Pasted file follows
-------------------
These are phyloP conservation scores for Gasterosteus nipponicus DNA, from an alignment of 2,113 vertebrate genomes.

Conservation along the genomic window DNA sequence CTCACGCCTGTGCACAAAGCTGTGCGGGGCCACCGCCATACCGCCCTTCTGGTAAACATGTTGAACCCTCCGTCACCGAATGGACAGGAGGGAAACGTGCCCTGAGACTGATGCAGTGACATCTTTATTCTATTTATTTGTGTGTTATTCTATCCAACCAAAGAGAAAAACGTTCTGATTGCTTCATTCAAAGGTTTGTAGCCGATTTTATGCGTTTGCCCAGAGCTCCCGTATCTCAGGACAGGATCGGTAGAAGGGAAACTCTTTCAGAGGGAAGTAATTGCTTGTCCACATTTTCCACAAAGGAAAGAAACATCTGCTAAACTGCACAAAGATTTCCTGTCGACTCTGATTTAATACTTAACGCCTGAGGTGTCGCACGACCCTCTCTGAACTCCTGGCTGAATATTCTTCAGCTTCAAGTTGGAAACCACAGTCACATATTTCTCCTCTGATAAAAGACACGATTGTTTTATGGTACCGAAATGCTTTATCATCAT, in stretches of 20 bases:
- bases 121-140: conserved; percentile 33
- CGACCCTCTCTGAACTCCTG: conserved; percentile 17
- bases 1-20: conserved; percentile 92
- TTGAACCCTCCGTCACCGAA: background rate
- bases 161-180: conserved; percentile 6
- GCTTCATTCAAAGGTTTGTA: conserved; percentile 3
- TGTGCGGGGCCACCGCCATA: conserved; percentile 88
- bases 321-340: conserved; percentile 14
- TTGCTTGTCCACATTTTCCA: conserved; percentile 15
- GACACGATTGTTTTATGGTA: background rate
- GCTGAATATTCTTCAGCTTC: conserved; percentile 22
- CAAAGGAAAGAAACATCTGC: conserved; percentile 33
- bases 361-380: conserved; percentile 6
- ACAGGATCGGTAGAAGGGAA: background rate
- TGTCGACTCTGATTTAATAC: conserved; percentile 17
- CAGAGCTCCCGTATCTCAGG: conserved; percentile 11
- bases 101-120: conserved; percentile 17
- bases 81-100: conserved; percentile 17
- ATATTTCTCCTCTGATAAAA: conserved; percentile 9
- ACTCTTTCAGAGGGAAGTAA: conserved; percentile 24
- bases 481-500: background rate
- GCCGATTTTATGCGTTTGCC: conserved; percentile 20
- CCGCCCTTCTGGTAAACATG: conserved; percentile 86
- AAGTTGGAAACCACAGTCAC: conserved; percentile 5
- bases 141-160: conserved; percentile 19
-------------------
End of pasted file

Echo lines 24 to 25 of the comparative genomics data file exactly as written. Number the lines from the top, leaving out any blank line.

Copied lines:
- GCCGATTTTATGCGTTTGCC: conserved; percentile 20
- CCGCCCTTCTGGTAAACATG: conserved; percentile 86